affiliated therewith, regardless of legal form, or by associations whose
purpose is to foster a religion or belief in the community, where a given
religion or belief constitutes a justified occupational requirement, having
regard to the employer’s own perception, in view of the employer’s right of
autonomy or by reason of the nature of its activities.’ (paragraph 9(1) of the
Allgemeine Gleichbehandlungsgesetz, emphasis added).

legislation, has been interpreted in the light of the German constitutional
guarantee that states:

‘Religious societies shall regulate and administer their affairs
independently within the limits of the law that applies to all. They shall
confer their offices without the involvement of central government or local
authorities.’ (Grundgesetz Article 140).

This has meant
that the consistent approach of the German courts has been that the decision as
to whether a particular role within a religious organization needs to be
limited to those of a particular faith was for the religious employer to take.
The role of the courts has been limited to plausibility review, on the basis of
a religion’s self-conception defined by belief.

The national
court harboured doubts as to whether the approach of German law in allowing the
religious employer to determine for itself, subject only to plausibility review
by the courts, whether its beliefs required a particular role to be reserved to
those of a particular faith, was compatible with the directive and therefore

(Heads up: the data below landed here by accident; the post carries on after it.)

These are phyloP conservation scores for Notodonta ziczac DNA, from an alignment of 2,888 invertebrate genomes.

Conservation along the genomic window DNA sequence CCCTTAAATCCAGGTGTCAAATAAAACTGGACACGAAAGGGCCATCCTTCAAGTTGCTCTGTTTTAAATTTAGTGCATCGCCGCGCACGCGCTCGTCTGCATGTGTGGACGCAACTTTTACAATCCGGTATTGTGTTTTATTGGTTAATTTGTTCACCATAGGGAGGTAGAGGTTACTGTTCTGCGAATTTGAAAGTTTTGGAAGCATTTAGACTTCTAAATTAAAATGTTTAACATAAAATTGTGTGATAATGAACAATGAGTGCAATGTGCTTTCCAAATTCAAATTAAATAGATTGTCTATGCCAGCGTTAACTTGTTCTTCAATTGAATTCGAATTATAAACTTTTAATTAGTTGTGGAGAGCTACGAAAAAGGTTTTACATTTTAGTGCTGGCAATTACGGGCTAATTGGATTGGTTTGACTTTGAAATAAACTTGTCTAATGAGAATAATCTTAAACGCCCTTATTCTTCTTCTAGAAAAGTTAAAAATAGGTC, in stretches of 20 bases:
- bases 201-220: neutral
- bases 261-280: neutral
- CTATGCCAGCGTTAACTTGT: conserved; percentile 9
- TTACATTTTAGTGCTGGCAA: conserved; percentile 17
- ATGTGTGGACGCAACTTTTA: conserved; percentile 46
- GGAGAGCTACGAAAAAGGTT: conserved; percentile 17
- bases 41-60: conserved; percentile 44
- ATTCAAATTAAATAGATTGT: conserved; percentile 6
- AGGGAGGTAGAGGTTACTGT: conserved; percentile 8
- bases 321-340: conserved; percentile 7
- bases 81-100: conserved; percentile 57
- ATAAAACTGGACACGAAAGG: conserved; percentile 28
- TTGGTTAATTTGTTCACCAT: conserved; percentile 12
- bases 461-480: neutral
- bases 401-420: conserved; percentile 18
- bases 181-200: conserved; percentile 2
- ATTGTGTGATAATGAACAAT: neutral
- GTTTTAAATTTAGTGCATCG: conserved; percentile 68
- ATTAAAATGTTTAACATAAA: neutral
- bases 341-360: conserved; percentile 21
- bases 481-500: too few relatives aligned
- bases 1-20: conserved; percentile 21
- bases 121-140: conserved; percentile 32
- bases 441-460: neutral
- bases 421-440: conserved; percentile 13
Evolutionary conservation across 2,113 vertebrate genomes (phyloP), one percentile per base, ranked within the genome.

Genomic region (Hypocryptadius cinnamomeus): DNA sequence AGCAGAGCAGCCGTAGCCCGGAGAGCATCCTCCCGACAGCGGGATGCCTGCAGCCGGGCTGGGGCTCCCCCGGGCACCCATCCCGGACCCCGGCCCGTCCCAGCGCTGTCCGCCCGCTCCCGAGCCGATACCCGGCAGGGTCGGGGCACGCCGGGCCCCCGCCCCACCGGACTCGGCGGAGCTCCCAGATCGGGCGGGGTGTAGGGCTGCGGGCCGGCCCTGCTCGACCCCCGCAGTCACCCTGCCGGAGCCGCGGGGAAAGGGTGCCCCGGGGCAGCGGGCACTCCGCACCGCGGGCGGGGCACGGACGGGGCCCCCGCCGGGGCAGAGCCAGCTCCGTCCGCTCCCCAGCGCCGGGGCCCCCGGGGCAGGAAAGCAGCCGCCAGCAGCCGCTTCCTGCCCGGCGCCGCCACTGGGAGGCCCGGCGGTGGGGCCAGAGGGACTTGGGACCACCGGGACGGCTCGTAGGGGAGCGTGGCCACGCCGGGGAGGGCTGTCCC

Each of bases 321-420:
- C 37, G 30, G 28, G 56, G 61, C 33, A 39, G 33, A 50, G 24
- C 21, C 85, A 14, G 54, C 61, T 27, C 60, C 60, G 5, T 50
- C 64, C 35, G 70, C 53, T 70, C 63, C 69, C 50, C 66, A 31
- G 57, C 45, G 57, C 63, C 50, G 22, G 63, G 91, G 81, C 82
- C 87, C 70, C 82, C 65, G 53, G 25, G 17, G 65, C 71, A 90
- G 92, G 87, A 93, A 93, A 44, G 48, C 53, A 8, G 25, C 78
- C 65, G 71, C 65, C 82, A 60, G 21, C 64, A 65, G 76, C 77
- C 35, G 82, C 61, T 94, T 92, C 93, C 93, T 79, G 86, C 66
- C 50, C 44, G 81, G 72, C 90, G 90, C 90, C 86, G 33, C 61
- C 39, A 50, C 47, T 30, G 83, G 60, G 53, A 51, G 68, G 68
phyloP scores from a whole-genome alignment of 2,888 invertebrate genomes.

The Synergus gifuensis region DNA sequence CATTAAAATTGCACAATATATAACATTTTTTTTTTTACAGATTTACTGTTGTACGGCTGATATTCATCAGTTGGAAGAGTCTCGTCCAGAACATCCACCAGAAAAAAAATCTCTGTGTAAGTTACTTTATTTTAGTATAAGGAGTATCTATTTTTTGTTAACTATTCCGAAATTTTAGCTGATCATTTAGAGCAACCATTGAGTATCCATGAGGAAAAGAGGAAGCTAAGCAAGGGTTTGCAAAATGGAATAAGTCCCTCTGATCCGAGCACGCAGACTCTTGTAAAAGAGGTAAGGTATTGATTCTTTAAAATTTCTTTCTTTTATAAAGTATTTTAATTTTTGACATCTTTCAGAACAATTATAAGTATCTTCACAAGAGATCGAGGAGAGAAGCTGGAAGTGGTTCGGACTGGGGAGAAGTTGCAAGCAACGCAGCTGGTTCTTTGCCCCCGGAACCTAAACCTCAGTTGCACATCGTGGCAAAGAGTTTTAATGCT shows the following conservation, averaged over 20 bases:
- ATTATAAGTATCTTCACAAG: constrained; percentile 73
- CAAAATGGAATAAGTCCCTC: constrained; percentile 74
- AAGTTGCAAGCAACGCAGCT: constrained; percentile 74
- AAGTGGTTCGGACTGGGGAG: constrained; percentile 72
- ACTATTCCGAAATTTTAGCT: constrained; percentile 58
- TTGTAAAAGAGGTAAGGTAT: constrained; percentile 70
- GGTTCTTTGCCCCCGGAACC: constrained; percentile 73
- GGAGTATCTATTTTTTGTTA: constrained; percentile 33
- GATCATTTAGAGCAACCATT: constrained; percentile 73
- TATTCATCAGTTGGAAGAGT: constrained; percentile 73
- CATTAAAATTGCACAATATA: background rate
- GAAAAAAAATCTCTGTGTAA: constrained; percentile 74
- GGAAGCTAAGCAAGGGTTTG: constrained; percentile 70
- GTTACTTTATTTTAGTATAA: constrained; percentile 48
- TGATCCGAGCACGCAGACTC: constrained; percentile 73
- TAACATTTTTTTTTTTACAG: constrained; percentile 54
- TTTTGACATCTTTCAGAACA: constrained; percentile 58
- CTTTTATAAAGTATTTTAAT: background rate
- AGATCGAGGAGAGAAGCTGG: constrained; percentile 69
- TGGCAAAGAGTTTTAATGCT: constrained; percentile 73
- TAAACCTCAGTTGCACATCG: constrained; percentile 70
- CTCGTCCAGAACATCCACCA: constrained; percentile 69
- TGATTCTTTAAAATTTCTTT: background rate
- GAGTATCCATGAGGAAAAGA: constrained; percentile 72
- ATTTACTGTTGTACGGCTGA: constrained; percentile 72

made a reference to the Court of Justice under Article 267.

The Ruling: A More Balanced Approach Needed

The Court of
Justice’s ruling made it clear that German law had gone too far by allowing
such a wide scope for religious employers to determine for themselves whether a
particular job could be reserved to those of a particular faith.

It noted that
Article 4(2) of the Directive allowed the discrimination on grounds of religion
only if having regard to the nature of the activity concerned or the context in
which it is carried out, ‘religion or belief constitute[s] a genuine,
legitimate and justified occupational requirement, having regard to the
organisation’s ethos’ and concluded that:

‘if review of compliance with those criteria were, in the event of
doubt as to that compliance, the task not of an independent authority such as a
national court but of the church or organisation intending to practise a
difference of treatment on grounds of religion or belief, [this provision of
the Directive] would be deprived of effect.’

although the employer had cited both the guarantee of freedom of religion or
belief (Article 10 of the Charter of Fundamental Rights) and Article 17 of the
Treaty on the Functioning of the European Union, which provides that the Union
‘The Union respects and does not prejudice the status under national law of
churches and religious associations or communities in the Member States’, the
Court also relied heavily on constitutional principles to bolster its
conclusion that excessive leeway had been granted to religious employers by
German law.

The Court noted
that Directive 2000/78 was merely a ‘specific expression, in the field covered